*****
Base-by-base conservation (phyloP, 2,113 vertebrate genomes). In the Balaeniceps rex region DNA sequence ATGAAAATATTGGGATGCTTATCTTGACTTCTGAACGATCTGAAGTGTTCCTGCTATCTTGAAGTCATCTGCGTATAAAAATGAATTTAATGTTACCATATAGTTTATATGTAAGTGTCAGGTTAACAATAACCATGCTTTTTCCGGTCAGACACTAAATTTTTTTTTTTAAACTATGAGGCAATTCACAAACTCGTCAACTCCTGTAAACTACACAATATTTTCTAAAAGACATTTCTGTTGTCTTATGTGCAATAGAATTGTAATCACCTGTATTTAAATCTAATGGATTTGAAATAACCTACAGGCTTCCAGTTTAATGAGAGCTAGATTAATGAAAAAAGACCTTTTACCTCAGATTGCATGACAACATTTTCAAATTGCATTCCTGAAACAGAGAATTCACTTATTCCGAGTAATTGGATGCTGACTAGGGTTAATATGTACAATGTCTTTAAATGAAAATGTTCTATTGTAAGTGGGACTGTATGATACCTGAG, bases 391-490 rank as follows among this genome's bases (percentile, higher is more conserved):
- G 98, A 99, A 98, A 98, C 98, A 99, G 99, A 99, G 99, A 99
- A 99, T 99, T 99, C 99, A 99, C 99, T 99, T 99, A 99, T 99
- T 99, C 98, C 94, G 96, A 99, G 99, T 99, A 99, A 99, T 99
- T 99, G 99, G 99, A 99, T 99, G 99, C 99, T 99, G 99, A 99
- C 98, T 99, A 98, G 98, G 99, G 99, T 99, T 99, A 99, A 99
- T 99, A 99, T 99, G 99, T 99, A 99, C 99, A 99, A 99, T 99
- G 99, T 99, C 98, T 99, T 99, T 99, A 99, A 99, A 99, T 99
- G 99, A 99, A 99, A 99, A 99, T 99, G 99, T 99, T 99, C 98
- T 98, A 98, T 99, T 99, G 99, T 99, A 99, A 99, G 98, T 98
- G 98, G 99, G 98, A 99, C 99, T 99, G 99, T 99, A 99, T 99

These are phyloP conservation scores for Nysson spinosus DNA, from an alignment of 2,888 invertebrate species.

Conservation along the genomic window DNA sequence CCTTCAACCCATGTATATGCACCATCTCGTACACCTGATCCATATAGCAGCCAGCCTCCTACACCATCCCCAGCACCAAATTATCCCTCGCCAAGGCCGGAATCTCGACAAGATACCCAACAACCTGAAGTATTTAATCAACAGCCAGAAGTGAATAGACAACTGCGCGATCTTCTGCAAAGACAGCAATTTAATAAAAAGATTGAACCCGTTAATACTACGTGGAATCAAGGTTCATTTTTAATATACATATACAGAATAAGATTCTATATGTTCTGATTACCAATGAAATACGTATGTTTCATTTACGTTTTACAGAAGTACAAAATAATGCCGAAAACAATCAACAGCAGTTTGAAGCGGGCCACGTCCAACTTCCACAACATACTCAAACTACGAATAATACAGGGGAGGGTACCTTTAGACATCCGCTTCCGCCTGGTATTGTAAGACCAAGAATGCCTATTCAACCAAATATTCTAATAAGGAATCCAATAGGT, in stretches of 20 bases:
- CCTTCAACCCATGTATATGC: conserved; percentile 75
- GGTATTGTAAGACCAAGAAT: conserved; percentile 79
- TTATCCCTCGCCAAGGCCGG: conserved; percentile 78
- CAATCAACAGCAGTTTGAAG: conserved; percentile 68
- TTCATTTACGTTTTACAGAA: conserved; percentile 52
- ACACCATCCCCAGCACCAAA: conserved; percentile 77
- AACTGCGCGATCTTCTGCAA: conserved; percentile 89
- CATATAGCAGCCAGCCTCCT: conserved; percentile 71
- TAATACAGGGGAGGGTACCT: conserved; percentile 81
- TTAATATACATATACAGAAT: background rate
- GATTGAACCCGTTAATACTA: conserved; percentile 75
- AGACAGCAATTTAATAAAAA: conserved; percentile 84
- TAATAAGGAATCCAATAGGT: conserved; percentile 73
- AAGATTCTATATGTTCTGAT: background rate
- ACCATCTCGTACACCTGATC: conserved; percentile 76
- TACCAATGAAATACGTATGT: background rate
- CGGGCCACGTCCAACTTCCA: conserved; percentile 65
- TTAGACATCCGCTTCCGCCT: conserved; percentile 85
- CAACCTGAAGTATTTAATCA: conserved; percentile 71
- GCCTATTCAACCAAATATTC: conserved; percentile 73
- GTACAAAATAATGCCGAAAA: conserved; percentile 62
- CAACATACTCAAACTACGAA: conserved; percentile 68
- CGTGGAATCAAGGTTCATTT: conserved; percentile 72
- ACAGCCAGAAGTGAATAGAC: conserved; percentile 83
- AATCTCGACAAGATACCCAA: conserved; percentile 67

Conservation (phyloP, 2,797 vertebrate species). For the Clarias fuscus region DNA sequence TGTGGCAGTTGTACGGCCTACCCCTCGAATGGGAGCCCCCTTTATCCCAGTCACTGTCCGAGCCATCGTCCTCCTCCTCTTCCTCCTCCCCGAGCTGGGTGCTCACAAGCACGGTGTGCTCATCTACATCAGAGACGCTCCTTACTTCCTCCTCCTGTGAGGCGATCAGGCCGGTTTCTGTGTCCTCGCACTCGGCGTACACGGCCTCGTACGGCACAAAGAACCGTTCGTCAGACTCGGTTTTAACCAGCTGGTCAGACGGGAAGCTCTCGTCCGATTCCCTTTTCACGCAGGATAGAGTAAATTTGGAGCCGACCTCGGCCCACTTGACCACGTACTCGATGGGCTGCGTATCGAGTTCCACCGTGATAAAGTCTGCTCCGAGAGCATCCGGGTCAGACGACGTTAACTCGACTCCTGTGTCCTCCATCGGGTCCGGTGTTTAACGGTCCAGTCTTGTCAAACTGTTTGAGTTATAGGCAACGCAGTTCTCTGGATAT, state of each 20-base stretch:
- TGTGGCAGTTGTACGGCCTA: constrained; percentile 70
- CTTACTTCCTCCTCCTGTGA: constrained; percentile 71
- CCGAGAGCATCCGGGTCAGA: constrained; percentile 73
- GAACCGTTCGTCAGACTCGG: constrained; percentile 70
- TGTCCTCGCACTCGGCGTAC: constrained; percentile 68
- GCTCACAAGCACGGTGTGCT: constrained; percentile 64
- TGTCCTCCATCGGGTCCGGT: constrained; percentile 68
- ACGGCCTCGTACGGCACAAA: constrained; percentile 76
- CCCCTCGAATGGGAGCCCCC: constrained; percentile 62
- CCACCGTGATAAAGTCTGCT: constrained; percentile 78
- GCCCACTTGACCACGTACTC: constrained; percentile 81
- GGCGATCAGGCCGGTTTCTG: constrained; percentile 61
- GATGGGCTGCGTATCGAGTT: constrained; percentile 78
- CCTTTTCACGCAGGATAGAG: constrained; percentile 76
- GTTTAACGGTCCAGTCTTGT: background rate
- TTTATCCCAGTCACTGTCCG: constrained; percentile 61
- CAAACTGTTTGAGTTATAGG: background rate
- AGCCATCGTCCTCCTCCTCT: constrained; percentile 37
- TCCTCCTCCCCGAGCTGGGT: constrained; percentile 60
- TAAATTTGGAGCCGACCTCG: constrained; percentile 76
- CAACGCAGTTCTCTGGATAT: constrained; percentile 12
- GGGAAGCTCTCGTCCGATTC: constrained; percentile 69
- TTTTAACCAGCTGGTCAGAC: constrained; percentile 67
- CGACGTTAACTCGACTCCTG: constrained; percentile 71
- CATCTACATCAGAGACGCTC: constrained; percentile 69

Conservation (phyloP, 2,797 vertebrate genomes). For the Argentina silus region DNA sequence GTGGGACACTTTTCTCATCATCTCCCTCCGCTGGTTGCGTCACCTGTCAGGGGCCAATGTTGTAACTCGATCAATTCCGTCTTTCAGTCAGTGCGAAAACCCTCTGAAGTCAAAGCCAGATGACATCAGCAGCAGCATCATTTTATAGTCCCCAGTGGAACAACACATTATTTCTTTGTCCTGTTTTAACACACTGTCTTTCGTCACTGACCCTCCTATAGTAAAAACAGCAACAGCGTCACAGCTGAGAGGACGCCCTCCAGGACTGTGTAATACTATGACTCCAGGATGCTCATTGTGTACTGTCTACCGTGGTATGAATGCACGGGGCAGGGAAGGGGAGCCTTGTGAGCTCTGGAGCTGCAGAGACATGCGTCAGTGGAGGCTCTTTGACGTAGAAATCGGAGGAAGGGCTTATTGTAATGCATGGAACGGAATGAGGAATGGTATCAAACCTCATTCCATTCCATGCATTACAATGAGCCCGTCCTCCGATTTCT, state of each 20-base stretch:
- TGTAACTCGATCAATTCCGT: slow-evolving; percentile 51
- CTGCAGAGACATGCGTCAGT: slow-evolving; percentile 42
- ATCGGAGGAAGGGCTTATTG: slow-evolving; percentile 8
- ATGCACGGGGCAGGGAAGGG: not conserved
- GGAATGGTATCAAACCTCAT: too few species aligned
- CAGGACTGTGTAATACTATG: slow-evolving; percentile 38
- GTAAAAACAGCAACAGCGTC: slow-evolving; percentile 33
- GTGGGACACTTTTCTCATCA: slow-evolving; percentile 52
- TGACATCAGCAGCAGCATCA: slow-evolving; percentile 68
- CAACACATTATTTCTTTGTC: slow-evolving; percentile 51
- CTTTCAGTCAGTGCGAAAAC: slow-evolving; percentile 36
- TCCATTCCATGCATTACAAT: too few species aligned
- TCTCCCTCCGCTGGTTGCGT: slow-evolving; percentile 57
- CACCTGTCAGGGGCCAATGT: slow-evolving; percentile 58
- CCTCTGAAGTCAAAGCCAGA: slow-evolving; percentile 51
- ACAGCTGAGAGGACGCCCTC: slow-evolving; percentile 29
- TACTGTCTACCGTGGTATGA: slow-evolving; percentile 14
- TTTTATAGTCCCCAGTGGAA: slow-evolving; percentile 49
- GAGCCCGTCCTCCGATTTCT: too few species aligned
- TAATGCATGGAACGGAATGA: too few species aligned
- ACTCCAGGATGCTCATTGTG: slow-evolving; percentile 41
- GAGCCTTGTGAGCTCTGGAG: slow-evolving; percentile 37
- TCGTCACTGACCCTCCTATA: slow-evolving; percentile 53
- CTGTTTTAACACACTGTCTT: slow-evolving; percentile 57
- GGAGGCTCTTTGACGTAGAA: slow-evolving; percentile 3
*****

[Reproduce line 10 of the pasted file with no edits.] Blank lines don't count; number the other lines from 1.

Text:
- T 98, A 98, T 99, T 99, G 99, T 99, A 99, A 99, G 98, T 98